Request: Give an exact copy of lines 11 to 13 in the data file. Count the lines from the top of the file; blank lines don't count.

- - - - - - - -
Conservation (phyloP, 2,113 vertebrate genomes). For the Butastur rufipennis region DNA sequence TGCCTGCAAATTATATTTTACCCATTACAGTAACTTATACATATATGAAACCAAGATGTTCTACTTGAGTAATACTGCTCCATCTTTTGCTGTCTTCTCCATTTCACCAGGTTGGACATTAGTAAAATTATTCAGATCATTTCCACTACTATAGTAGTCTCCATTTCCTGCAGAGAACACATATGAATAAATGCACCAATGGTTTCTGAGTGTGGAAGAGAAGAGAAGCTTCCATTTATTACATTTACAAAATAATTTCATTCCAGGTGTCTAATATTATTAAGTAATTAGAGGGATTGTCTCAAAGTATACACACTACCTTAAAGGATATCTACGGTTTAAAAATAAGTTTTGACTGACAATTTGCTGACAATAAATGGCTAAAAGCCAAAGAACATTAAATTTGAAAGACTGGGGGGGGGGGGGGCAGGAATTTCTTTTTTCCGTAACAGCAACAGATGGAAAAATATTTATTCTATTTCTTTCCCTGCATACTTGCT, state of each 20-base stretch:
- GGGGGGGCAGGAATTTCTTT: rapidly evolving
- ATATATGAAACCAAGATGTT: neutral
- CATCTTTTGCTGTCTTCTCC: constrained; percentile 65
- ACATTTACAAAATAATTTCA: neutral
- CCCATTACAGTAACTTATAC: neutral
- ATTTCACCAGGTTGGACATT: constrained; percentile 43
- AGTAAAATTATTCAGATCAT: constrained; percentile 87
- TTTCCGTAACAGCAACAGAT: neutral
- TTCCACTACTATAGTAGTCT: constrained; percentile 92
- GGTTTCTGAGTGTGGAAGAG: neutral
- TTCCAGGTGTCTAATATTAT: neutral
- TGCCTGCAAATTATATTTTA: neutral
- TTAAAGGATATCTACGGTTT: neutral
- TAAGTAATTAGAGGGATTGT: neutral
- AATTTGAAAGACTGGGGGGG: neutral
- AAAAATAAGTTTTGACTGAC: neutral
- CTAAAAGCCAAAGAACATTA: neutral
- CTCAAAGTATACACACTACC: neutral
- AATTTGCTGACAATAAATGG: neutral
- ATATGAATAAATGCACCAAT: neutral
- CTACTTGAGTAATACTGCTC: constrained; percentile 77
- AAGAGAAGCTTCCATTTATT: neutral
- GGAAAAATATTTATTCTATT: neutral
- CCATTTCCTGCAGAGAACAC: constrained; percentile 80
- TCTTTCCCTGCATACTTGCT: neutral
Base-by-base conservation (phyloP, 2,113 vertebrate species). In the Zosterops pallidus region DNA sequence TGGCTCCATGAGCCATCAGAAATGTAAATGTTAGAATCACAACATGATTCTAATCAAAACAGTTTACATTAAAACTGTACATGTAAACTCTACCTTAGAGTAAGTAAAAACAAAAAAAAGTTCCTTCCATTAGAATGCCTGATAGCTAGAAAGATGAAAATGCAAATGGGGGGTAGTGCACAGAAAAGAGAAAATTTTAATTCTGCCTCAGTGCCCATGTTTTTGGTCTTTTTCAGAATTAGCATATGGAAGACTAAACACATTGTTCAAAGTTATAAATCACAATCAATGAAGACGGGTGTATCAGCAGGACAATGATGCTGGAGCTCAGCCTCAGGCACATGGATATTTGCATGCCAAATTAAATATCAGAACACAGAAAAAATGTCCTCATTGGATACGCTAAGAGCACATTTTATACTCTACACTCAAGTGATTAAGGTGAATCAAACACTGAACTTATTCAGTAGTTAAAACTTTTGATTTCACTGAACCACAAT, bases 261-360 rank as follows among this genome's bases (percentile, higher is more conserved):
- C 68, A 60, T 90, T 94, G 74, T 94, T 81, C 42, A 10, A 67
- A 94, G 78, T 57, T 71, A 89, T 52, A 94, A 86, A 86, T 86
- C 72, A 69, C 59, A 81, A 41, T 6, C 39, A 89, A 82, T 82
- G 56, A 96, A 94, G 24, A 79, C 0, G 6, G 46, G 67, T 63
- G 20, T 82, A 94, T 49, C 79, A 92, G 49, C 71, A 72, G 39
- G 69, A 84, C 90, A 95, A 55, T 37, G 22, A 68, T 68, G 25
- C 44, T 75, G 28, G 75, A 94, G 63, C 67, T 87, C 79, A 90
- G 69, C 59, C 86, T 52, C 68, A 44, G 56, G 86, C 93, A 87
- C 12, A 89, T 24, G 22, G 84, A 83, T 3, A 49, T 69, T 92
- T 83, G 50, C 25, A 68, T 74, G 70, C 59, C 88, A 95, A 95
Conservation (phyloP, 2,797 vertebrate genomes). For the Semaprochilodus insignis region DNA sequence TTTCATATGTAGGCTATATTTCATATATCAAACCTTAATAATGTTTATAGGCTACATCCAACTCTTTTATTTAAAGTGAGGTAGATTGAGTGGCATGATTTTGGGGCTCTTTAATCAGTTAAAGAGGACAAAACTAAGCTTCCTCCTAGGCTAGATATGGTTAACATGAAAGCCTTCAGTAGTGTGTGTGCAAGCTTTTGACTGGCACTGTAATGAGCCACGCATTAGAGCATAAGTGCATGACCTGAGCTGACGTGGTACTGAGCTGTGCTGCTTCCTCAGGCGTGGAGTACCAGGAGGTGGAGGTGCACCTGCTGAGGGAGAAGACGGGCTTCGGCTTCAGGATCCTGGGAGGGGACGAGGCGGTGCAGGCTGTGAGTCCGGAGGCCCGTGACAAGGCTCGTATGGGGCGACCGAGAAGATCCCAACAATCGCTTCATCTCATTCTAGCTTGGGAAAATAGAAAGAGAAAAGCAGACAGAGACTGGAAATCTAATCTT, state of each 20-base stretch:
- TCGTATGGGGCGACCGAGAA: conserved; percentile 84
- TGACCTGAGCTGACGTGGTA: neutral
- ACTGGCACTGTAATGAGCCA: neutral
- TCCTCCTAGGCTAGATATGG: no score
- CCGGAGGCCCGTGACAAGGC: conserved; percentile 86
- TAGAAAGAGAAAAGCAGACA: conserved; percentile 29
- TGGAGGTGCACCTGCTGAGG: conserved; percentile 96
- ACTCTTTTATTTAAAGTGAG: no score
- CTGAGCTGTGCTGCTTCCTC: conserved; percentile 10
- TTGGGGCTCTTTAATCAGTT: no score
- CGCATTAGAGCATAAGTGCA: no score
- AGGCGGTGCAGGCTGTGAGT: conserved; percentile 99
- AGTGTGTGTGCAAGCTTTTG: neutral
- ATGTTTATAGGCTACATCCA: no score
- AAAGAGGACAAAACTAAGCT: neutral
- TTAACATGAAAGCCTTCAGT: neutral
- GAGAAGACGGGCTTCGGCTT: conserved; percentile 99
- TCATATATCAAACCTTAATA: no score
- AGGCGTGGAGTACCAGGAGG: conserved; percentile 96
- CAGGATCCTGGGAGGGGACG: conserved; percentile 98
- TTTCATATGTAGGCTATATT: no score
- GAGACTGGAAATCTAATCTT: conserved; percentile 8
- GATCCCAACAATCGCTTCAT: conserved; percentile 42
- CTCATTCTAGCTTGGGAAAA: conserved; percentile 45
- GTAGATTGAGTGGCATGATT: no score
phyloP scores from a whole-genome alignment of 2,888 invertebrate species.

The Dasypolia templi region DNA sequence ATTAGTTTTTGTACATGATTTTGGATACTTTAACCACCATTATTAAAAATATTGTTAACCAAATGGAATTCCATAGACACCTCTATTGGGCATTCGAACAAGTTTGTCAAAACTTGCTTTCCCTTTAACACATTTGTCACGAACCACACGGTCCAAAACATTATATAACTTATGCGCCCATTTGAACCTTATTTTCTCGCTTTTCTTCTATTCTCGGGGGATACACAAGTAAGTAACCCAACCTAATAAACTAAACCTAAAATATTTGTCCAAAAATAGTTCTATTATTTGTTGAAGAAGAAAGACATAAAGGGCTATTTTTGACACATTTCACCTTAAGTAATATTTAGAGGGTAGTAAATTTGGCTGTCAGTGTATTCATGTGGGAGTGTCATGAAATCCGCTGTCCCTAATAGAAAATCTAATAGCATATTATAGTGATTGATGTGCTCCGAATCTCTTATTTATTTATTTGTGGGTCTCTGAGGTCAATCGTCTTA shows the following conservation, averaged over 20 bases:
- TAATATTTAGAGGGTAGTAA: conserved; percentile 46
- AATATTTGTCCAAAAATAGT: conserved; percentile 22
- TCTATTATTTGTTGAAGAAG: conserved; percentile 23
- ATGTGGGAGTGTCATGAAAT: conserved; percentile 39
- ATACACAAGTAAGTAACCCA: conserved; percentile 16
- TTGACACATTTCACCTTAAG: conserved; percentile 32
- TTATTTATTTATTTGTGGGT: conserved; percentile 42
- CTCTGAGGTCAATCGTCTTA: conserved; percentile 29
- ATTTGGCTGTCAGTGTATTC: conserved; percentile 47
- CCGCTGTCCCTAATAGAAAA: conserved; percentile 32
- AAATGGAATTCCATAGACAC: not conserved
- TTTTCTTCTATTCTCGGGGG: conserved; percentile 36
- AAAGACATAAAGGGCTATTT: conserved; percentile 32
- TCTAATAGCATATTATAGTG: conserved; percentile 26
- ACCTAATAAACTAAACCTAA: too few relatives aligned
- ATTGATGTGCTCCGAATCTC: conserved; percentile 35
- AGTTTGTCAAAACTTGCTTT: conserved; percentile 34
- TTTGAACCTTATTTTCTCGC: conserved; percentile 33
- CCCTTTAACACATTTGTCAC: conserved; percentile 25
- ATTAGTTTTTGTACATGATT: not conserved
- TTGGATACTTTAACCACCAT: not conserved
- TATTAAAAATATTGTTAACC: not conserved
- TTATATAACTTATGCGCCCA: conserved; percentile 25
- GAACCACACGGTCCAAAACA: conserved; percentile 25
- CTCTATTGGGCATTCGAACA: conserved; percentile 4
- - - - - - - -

- GGTTTCTGAGTGTGGAAGAG: neutral
- TTCCAGGTGTCTAATATTAT: neutral
- TGCCTGCAAATTATATTTTA: neutral